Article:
It was instrumental in the development of sophisticated society, becoming the most populous city at its height, breaking the record set by Naíru before its fall.
Taking a page out of their Kaśtaira ancestry, they built their dens out of clay, collecting mud from the riverbed and carrying it up to the canopy in their cheek pouches.
In addition, they also packed clay onto the upper sides of the branches to create walkways, they built staircases and ramps spiraling up the treetrunks for the verticality of the city, and built levitation-charmed stepping stones and clay bridges to connect each tree to one another other.
They left the surface for farms, with crops sowed in circles around tree-trunks enclosed by clay fences. No permanent shelters would be set up on the floor, as to allow the seasonal flood to fertilise and water the crops. This meant that the flood would miss the city, up in the canopy.
As the city-state developed, the Móra riSéwi monarchical system proved itself unwieldy, especially as Morellic influence spread outside of the city in the valley.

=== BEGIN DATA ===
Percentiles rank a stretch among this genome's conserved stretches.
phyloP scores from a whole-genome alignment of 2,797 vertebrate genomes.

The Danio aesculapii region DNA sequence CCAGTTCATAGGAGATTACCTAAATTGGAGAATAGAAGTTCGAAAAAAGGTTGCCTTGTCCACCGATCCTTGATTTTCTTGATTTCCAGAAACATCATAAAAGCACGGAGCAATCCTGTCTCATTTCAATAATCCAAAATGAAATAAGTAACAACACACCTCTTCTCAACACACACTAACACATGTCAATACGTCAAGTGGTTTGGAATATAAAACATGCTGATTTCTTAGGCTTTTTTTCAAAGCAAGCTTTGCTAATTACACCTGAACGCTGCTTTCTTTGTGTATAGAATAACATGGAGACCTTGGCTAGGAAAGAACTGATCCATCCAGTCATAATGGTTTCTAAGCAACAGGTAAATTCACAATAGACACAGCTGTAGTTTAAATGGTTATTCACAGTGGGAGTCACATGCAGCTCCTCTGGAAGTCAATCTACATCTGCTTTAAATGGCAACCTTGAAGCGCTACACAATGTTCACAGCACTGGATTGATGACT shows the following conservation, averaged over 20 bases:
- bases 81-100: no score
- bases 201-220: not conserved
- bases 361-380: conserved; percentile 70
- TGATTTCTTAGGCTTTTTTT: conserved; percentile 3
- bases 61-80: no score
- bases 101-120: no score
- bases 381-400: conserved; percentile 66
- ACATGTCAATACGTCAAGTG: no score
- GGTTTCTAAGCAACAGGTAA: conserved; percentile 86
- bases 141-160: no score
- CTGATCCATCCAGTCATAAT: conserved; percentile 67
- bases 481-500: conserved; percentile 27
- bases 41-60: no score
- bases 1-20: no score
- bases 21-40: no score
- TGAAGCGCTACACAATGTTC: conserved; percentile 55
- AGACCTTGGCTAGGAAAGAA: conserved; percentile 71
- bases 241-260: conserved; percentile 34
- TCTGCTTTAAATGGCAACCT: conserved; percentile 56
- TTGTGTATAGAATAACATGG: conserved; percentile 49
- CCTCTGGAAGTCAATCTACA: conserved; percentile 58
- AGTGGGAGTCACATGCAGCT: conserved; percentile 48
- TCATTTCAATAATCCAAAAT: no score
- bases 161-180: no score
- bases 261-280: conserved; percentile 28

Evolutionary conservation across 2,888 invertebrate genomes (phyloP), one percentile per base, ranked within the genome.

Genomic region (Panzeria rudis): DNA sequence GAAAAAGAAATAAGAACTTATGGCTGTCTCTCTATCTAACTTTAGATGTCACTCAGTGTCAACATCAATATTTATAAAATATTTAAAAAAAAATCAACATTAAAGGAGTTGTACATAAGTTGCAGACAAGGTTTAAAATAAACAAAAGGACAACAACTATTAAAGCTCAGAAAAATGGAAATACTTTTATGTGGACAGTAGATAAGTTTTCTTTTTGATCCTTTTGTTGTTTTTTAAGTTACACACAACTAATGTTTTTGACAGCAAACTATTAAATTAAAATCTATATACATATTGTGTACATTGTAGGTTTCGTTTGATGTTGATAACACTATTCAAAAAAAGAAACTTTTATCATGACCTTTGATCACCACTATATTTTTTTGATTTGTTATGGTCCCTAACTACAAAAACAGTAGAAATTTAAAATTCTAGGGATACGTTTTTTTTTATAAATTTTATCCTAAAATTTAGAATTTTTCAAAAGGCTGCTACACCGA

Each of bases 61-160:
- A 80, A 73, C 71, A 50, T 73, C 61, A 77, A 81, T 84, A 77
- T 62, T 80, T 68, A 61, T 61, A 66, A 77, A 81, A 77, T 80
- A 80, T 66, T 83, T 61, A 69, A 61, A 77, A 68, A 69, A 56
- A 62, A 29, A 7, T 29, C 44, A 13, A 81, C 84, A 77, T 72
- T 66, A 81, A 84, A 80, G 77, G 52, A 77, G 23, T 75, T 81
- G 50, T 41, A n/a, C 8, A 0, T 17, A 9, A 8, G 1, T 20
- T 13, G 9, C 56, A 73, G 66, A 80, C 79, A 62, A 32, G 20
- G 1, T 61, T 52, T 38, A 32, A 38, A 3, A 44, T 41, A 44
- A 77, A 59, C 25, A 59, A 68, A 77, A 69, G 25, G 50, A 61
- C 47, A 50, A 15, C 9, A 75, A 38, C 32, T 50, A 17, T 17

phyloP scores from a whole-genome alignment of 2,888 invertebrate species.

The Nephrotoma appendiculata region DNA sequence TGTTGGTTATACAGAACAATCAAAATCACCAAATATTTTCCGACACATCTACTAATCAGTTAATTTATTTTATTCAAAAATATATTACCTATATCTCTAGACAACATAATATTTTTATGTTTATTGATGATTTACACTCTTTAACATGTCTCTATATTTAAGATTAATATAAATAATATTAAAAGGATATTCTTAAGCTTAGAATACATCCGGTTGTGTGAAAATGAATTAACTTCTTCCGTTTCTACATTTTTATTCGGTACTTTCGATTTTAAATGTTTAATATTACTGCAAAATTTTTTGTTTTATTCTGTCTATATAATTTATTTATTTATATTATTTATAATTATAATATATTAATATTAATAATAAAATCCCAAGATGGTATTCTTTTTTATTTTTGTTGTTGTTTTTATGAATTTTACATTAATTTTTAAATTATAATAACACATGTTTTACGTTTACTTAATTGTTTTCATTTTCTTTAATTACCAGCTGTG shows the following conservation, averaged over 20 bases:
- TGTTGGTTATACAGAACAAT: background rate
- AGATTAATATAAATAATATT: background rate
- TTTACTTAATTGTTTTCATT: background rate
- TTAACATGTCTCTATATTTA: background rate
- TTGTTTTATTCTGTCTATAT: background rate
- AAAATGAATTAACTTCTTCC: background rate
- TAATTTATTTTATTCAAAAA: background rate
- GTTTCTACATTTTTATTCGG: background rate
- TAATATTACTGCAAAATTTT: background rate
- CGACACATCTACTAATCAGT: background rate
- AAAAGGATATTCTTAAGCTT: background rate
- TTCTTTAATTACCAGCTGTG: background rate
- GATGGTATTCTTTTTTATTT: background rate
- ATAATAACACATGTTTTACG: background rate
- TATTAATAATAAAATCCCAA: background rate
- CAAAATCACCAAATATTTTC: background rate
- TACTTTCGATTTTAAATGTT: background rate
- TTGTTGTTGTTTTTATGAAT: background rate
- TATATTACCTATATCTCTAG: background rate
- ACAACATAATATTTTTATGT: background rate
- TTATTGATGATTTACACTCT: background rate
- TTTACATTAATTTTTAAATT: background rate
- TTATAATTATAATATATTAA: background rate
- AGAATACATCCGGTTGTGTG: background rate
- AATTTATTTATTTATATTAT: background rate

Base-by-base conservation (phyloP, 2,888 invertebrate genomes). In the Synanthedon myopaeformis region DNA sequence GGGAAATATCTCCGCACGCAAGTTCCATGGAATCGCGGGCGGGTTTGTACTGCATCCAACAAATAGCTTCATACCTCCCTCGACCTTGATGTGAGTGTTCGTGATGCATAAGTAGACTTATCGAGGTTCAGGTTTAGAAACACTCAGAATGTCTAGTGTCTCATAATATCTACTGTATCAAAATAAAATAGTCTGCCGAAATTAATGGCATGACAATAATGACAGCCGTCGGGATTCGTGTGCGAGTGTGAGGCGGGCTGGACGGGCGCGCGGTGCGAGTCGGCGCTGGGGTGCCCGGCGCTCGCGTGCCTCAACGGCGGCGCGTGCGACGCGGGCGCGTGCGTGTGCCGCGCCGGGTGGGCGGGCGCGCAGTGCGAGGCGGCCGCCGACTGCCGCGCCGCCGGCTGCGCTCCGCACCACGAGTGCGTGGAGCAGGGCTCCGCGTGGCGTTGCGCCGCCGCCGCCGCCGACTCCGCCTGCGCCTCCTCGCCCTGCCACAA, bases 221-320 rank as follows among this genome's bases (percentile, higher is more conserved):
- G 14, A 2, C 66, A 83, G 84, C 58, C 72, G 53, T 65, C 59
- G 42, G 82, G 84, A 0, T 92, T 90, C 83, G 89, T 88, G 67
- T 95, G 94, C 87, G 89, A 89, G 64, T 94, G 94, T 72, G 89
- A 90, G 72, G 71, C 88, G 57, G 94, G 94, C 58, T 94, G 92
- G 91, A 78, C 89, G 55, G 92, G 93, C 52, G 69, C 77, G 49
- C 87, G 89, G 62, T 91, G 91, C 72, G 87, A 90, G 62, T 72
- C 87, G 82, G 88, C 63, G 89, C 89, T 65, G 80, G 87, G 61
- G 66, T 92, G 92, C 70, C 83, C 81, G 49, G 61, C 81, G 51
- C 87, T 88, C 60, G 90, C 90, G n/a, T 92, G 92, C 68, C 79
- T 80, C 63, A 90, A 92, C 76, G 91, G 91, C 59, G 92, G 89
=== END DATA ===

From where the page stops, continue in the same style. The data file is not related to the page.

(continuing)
Eventually the city settled into an oligarchical system of government, headed by a matriarch among matriarchs, the traditional office of the queen. Each oligarch must have been a woman, a matriarch, and must have had some level of renown.
These oligarchs descended from nobles, those who would use over semi-autonomous districts or sarvaran satellite villages. Once the oligarchal system was fully in place, these nobles would take the oath, having their heads shaven and the Sarvaran emblem cast into their foreheads. They would be trained proficiently in sorcery as to avoid the chance of magic being used against the city, and to maximise the use of magic against their enemies.
They would collect taxes for the queen, taking a cut for themselves according to the queen’s will, and would each have a great level of influence over the laws of the state. The would often hold councils to decide what to do, weighing the will of the people against the will of their own, and of the deities.
# The Oath
Sarvaran Oligarchs would take an oath by shaving their head perpetually, and casting the city eblem into their forehead. This showed a great level of commitment, that they would forsake their hair for their city. Hair, in Morellic culture, held a great amount of importance. It, like the tail, showed the retention of the ‘divine’ traits they shared with their worshipped ancestors, the squirrels.